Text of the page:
Planning for success — Thanksgiving the easy way
I’ve been remiss in my blogging lately. Not because I’m not cooking and not because I don’t enjoy blogging anymore. No, over the last couple of months I’ve spent much of my spare time getting my older daughter into college.
She’s a senior in high school. Between online research, campus visits, communicating with her guidance counselor, getting letters of recommendation, forwarding ACT scores, writing an essay and searching for scholarships, we’ve been busy.
But the essay is written, the recommendations are secured and the applications are (almost) all submitted. (And one acceptance has already been received.) So it’s time to take a breather and get back to some of our normal day-to-day activities.
Except it really won’t be day-to-day, because we are about to enter my favorite food time of the year – the holidays!
Last year I wrote about my love of preparing the Thanksgiving meal, and how I spend time in the weeks preceding compiling all my thoughts, recipes and plans into my holiday cooking binder. Then, on the big day, I’m ready to cook!
I pulled out the binder last weekend and began to strategize. Here are the steps:
- Plan the menu (which dishes do I want to include this year?)
- Finalize and type up the menu
- Create a shopping list based on ingredients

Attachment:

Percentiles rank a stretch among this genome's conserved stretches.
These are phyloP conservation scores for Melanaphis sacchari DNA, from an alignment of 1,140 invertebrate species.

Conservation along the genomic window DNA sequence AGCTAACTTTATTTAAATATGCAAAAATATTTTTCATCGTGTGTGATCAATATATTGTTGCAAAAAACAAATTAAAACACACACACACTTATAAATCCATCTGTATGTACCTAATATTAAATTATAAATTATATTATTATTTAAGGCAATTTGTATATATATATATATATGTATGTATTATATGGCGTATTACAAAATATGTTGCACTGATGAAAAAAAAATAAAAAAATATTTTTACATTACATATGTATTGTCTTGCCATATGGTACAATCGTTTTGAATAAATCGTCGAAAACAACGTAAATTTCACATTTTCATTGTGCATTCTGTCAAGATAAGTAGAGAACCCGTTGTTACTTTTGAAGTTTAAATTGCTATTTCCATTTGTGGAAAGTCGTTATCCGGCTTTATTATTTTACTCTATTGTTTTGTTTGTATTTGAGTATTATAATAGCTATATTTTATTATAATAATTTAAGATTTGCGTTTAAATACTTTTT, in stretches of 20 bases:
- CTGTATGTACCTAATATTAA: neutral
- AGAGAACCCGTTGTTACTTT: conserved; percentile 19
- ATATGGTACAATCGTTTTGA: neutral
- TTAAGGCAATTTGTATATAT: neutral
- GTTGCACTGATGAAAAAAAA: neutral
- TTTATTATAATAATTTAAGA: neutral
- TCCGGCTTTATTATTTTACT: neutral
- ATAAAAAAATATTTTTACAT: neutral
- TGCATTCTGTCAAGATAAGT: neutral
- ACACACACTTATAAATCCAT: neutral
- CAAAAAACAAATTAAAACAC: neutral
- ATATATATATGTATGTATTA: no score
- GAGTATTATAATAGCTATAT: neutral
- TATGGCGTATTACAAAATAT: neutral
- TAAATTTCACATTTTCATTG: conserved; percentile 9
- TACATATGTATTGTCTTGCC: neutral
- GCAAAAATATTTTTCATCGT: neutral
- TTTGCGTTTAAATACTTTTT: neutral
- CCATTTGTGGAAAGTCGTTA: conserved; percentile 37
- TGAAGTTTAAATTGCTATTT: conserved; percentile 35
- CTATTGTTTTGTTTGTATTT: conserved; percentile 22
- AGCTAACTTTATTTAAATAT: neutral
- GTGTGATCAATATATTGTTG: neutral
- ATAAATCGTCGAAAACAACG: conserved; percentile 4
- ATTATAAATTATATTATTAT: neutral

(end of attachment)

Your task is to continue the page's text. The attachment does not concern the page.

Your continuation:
- Create the cooking plan
Step number four is crucial. This is where you plan every detail of your day, and this is what can make or break a successful meal.
I usually start by jotting down notes about each dish, including cooking durations so you know when each dish needs to enter the oven, the stovetop, the roaster, etc.
I also note all the prep work that goes with each recipe (chopping celery, boiling and chopping an egg, slicing apples, etc.). Then, I check to see where I can combine prep work (for example, doing all the vegetable chopping at one time).
But you can’t lose sight of when each dish needs to begin cooking – the earlier the cooking start time, the earlier the prep work needs to be completed. Prioritizing prep work is important to avoid getting behind on cooking — the last thing you want to do is discover you’ve failed to get all the ingredients prepped when it’s time to get a dish in the oven!
Now you can organize your notes in backward chronological order, starting at dinner time and winding back to the very first prep step (this might even be a day or two before Thanksgiving – I’m a big advocate of completing steps ahead of time if you can).
Then all you have to do is reverse the order and type the notes into something that looks like this (my cooking plan from last year).
This method hasn’t failed me yet. I cook the entire Thanksgiving meal by myself, it typically goes off without a hitch and we sit down to eat within 15 minutes of my planned meal time. The key to a stress-free Thanksgiving is simple — just remove the guesswork to avoid unpleasant surprises!